Conversely, Arcep welcomes the hypothesis of a region wanting to rely on the SFR deployment rather than subsidise a government project, on the dual condition that the operator make solid and binding commitments and – when applicable – that the operation be undertaken with the full agreement of the authorities in charge of pre-existing government-funded rollout projects that are part of the France Très Haut Débit superfast rollout scheme.

Arcep reaffirms the relevance of optical fibre network sharing, and of the France Très Haut Débit scheme, and has made two proposals for strengthening this model and discouraging inefficient duplications.

By encouraging efficient investment thanks to sharing schemes, the existing regulatory framework governing FttH networks remains the most relevant competition compromise between operators, for benefitting consumers and satisfying long-term economic and social requirements. In its opinion, Arcep sets forth two proposals for making this framework more incentivising:
- Create a stricter roadmap for pacing rollouts and achieving complete coverage, which must satisfy key nationwide digital coverage criteria. Arcep will hold a public consultation on a draft proposal to this end before the end of the year;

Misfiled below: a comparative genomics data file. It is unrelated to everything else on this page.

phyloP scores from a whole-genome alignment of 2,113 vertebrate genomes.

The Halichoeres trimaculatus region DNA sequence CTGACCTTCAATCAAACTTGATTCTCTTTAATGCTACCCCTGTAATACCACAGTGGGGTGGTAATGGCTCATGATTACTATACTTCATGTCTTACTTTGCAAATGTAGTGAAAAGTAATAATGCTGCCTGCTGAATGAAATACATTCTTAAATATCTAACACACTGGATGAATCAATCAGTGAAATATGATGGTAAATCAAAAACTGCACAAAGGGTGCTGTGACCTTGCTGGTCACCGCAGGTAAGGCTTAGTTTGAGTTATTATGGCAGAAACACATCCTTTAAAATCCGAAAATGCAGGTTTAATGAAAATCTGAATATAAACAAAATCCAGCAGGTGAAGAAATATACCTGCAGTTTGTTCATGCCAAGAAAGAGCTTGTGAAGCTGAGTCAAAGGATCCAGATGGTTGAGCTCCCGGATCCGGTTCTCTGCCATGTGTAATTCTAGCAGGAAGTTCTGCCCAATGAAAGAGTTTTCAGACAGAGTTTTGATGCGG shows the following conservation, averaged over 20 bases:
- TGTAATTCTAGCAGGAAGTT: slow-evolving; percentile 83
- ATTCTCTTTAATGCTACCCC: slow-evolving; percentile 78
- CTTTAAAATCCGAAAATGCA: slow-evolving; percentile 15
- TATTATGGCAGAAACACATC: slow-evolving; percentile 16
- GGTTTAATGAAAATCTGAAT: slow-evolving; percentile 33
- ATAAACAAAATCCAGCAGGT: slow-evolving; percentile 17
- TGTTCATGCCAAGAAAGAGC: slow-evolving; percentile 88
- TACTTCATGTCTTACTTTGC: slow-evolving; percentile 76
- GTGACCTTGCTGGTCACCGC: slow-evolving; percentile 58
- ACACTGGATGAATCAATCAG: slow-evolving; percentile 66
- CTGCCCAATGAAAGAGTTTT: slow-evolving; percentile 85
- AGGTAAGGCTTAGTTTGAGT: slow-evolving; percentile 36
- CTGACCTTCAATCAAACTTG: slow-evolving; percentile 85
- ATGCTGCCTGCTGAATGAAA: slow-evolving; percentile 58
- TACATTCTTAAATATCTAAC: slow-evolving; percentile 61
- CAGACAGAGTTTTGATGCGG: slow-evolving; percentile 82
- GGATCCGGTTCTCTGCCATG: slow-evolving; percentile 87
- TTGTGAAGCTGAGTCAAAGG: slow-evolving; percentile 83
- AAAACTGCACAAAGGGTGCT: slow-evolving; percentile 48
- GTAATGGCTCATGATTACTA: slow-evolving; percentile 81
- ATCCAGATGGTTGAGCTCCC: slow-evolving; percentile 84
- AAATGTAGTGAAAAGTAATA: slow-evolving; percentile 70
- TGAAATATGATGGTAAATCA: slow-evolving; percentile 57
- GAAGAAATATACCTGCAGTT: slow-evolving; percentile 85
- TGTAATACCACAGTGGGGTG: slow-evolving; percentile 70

- Introduce the status of “digital development network” (réseau d’aménagement numérique) which guarantees access to scarce resources for an operator that has legally committed to providing complete coverage across a large section of the country.
In any event, Arcep will continue to work closely to ensure that the spirit and the principles of the regulatory framework governing optical fibre rollouts are upheld, and will work to prevent “non-virtuous” deployments that make no economic sense, and are thus detrimental to the regions and to end users.

Lastly, Arcep calls on public policymakers to ensure the technical and economic sturdiness of the networks deployed under public works contracts, which will undergird France’s digital society for decades to come.

Arcep also stresses the vital issue of co-investors’ desire to join these networks, which supposes the existence of access conditions that provide predictability over the long term.